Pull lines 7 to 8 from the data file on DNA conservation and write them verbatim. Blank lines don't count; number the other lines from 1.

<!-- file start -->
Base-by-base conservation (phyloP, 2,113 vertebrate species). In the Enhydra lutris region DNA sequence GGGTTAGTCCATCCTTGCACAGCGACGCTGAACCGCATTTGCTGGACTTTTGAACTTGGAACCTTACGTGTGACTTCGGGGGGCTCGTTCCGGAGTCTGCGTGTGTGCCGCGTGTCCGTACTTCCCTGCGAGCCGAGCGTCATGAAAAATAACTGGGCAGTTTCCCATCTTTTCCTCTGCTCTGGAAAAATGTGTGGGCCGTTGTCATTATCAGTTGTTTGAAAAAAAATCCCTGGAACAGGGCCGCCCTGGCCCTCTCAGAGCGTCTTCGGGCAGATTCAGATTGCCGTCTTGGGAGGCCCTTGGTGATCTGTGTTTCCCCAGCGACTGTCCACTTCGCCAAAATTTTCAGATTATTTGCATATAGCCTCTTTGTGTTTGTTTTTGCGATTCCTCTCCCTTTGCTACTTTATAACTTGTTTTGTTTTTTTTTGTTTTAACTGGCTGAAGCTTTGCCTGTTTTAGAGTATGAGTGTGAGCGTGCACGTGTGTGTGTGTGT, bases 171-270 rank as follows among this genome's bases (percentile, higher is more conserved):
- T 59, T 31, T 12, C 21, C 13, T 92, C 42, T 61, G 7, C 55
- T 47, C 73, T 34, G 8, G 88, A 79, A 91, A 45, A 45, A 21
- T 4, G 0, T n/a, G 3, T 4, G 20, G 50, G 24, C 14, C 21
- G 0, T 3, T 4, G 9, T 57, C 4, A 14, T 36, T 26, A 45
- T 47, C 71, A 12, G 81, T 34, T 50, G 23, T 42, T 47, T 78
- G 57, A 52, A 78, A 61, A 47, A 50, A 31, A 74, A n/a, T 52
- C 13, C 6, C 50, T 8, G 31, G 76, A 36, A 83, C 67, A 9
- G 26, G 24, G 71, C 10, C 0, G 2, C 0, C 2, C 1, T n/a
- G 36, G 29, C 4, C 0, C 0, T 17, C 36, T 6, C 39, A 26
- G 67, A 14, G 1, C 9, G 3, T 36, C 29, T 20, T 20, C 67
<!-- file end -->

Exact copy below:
- G 57, A 52, A 78, A 61, A 47, A 50, A 31, A 74, A n/a, T 52
- C 13, C 6, C 50, T 8, G 31, G 76, A 36, A 83, C 67, A 9